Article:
Bishop shrugged. “Or because the killer liked fires.”




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Burning Down the House

Hello, all! So happy you are joining me for my “limited series,” Forensic Fridays. I hope you’ll continue join me over the next few weeks as I share info about forensic and law enforcement procedures that have made their way into my books.


stock-photo-19672810-crime-scene-tapeIn Be Afraid, Detectives investigate a murder scene in a home that seems to have intentionally been set on fire.  Burn patterns at an arson scene can tell the investigators a lot about the fire— how it was started, where it began and  how it traveled.  Often human remains can melt in such intense heat.  I was fascinated by some of the things I learned  at the 2014 Writers Police Academy. Not only did a fire investigator speak to us about fire, he took BEAFRAID2us to a back lot where we were able to witness the controlled burn of a mock room.


Me at Writers Police Academy 2015

Me at Writers Police Academy 2015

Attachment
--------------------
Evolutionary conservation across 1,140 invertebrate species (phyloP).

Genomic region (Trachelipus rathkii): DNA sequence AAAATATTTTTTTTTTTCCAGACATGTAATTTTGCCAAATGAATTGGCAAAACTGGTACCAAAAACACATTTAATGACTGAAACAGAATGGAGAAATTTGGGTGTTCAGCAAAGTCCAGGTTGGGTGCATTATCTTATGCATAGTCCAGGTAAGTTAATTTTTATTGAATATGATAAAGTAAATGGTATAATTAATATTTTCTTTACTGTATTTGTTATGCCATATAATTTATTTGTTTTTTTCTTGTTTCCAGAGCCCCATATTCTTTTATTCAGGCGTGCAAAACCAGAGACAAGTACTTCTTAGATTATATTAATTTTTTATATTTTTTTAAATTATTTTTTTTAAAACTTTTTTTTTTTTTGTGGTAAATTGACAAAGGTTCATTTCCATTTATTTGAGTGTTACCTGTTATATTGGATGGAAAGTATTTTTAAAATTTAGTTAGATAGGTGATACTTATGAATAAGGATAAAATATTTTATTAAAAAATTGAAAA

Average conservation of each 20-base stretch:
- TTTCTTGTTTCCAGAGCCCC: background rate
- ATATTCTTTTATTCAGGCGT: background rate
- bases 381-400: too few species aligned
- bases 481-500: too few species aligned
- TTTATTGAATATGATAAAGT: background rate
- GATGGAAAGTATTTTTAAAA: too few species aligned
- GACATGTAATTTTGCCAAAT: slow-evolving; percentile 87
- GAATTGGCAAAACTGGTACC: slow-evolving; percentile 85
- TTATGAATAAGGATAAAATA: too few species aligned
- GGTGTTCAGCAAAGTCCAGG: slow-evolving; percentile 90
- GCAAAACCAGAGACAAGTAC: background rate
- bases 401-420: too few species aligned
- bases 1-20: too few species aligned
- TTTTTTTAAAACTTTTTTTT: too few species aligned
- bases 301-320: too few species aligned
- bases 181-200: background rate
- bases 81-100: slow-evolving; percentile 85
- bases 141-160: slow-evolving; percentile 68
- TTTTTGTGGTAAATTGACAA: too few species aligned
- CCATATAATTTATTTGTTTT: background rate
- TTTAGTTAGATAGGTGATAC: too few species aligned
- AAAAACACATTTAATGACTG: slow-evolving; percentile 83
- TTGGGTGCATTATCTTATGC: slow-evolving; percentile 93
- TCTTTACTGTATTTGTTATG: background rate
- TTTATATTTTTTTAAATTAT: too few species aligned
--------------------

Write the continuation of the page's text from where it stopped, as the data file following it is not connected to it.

Writers often think that when a room catches on fire there’s still time forcharacters to carry on long conversations— something I was guilty of in a rough draft.  In reality, fire moves very, very fast.  Our controlled burn roomwas consumed in smoke within minutes and completely destroyed in 12 minutes.


This conversaton from Be Afraid takes place between Nashville PD homicide Detective Rick Morgan and the arson investigator at the scene of the house fire where a body has been discovered.


Inspector Murphy shoved out a breath. “No doubt about it.” He pointed to several sections of the ruins that had all but disintegrated.  “Those spots are ignition points where our arsonist poured lots of accelerant, likely diesel or kerosene.  As you can see, we have multiple ignition points, but if you look over here where the body was found, there’s quite a bit of damage.  That area was the bedroom.”